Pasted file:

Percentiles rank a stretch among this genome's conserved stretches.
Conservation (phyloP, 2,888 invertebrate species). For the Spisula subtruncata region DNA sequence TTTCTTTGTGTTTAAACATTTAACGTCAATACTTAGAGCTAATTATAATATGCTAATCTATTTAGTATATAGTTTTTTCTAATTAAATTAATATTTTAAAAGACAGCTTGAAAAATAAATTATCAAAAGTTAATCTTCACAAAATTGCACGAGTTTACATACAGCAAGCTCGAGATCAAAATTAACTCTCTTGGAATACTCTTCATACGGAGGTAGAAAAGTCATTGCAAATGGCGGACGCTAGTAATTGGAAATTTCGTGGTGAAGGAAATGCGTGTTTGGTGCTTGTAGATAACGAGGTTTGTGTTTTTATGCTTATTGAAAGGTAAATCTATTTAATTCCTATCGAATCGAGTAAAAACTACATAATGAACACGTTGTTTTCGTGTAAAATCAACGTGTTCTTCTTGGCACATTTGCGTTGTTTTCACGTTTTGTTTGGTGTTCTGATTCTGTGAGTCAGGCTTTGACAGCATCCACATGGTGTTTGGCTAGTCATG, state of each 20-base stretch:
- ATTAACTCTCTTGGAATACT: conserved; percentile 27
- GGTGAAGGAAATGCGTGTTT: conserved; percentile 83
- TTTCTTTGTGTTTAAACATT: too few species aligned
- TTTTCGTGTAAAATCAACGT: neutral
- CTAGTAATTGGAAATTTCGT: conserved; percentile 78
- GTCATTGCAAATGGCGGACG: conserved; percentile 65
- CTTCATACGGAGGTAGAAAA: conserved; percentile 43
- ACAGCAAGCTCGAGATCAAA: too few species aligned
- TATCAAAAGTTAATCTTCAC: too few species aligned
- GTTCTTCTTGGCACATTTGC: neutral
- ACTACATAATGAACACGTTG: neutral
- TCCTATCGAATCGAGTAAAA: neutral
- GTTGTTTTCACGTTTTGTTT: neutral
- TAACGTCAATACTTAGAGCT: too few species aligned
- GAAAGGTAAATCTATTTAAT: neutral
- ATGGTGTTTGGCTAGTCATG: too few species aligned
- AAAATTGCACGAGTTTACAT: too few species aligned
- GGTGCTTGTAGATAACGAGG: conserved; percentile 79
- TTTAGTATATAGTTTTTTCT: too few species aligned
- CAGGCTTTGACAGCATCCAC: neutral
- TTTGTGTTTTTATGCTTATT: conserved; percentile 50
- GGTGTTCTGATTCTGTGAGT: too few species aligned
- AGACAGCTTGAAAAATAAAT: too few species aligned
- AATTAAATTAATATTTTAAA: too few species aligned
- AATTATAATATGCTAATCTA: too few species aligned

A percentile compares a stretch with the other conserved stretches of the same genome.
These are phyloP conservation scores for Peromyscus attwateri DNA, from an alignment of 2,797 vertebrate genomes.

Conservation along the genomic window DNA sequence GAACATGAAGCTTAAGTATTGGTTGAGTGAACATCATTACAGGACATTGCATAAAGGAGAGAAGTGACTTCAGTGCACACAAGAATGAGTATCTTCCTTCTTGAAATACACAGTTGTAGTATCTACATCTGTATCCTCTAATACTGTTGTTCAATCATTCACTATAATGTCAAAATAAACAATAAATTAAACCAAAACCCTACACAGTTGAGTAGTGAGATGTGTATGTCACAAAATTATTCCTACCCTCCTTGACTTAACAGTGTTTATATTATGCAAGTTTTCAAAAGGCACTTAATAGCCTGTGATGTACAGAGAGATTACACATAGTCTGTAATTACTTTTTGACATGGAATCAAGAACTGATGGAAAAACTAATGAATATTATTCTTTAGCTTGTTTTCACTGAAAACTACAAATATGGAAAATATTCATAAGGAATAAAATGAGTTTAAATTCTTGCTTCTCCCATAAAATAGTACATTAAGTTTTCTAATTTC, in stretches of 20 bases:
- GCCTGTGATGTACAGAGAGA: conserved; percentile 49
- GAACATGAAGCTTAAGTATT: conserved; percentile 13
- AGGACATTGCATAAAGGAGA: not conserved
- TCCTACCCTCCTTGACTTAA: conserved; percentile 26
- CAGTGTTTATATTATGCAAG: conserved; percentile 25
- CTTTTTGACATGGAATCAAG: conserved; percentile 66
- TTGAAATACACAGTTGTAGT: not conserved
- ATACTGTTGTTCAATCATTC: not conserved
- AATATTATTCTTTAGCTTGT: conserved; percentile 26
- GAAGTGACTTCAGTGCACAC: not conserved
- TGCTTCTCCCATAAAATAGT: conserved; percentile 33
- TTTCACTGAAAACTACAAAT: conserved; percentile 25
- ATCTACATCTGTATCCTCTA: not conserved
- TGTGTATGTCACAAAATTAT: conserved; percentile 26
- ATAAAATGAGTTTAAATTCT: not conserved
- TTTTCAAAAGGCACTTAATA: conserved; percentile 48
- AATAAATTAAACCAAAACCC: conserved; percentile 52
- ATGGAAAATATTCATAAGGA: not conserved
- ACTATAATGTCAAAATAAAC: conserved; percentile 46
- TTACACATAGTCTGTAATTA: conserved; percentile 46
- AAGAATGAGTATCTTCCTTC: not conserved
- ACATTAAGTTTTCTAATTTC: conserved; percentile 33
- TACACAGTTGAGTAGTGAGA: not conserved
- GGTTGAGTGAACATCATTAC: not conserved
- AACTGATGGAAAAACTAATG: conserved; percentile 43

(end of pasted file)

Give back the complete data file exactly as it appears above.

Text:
Percentiles rank a stretch among this genome's conserved stretches.
Conservation (phyloP, 2,888 invertebrate species). For the Spisula subtruncata region DNA sequence TTTCTTTGTGTTTAAACATTTAACGTCAATACTTAGAGCTAATTATAATATGCTAATCTATTTAGTATATAGTTTTTTCTAATTAAATTAATATTTTAAAAGACAGCTTGAAAAATAAATTATCAAAAGTTAATCTTCACAAAATTGCACGAGTTTACATACAGCAAGCTCGAGATCAAAATTAACTCTCTTGGAATACTCTTCATACGGAGGTAGAAAAGTCATTGCAAATGGCGGACGCTAGTAATTGGAAATTTCGTGGTGAAGGAAATGCGTGTTTGGTGCTTGTAGATAACGAGGTTTGTGTTTTTATGCTTATTGAAAGGTAAATCTATTTAATTCCTATCGAATCGAGTAAAAACTACATAATGAACACGTTGTTTTCGTGTAAAATCAACGTGTTCTTCTTGGCACATTTGCGTTGTTTTCACGTTTTGTTTGGTGTTCTGATTCTGTGAGTCAGGCTTTGACAGCATCCACATGGTGTTTGGCTAGTCATG, state of each 20-base stretch:
- ATTAACTCTCTTGGAATACT: conserved; percentile 27
- GGTGAAGGAAATGCGTGTTT: conserved; percentile 83
- TTTCTTTGTGTTTAAACATT: too few species aligned
- TTTTCGTGTAAAATCAACGT: neutral
- CTAGTAATTGGAAATTTCGT: conserved; percentile 78
- GTCATTGCAAATGGCGGACG: conserved; percentile 65
- CTTCATACGGAGGTAGAAAA: conserved; percentile 43
- ACAGCAAGCTCGAGATCAAA: too few species aligned
- TATCAAAAGTTAATCTTCAC: too few species aligned
- GTTCTTCTTGGCACATTTGC: neutral
- ACTACATAATGAACACGTTG: neutral
- TCCTATCGAATCGAGTAAAA: neutral
- GTTGTTTTCACGTTTTGTTT: neutral
- TAACGTCAATACTTAGAGCT: too few species aligned
- GAAAGGTAAATCTATTTAAT: neutral
- ATGGTGTTTGGCTAGTCATG: too few species aligned
- AAAATTGCACGAGTTTACAT: too few species aligned
- GGTGCTTGTAGATAACGAGG: conserved; percentile 79
- TTTAGTATATAGTTTTTTCT: too few species aligned
- CAGGCTTTGACAGCATCCAC: neutral
- TTTGTGTTTTTATGCTTATT: conserved; percentile 50
- GGTGTTCTGATTCTGTGAGT: too few species aligned
- AGACAGCTTGAAAAATAAAT: too few species aligned
- AATTAAATTAATATTTTAAA: too few species aligned
- AATTATAATATGCTAATCTA: too few species aligned

A percentile compares a stretch with the other conserved stretches of the same genome.
These are phyloP conservation scores for Peromyscus attwateri DNA, from an alignment of 2,797 vertebrate genomes.

Conservation along the genomic window DNA sequence GAACATGAAGCTTAAGTATTGGTTGAGTGAACATCATTACAGGACATTGCATAAAGGAGAGAAGTGACTTCAGTGCACACAAGAATGAGTATCTTCCTTCTTGAAATACACAGTTGTAGTATCTACATCTGTATCCTCTAATACTGTTGTTCAATCATTCACTATAATGTCAAAATAAACAATAAATTAAACCAAAACCCTACACAGTTGAGTAGTGAGATGTGTATGTCACAAAATTATTCCTACCCTCCTTGACTTAACAGTGTTTATATTATGCAAGTTTTCAAAAGGCACTTAATAGCCTGTGATGTACAGAGAGATTACACATAGTCTGTAATTACTTTTTGACATGGAATCAAGAACTGATGGAAAAACTAATGAATATTATTCTTTAGCTTGTTTTCACTGAAAACTACAAATATGGAAAATATTCATAAGGAATAAAATGAGTTTAAATTCTTGCTTCTCCCATAAAATAGTACATTAAGTTTTCTAATTTC, in stretches of 20 bases:
- GCCTGTGATGTACAGAGAGA: conserved; percentile 49
- GAACATGAAGCTTAAGTATT: conserved; percentile 13
- AGGACATTGCATAAAGGAGA: not conserved
- TCCTACCCTCCTTGACTTAA: conserved; percentile 26
- CAGTGTTTATATTATGCAAG: conserved; percentile 25
- CTTTTTGACATGGAATCAAG: conserved; percentile 66
- TTGAAATACACAGTTGTAGT: not conserved
- ATACTGTTGTTCAATCATTC: not conserved
- AATATTATTCTTTAGCTTGT: conserved; percentile 26
- GAAGTGACTTCAGTGCACAC: not conserved
- TGCTTCTCCCATAAAATAGT: conserved; percentile 33
- TTTCACTGAAAACTACAAAT: conserved; percentile 25
- ATCTACATCTGTATCCTCTA: not conserved
- TGTGTATGTCACAAAATTAT: conserved; percentile 26
- ATAAAATGAGTTTAAATTCT: not conserved
- TTTTCAAAAGGCACTTAATA: conserved; percentile 48
- AATAAATTAAACCAAAACCC: conserved; percentile 52
- ATGGAAAATATTCATAAGGA: not conserved
- ACTATAATGTCAAAATAAAC: conserved; percentile 46
- TTACACATAGTCTGTAATTA: conserved; percentile 46
- AAGAATGAGTATCTTCCTTC: not conserved
- ACATTAAGTTTTCTAATTTC: conserved; percentile 33
- TACACAGTTGAGTAGTGAGA: not conserved
- GGTTGAGTGAACATCATTAC: not conserved
- AACTGATGGAAAAACTAATG: conserved; percentile 43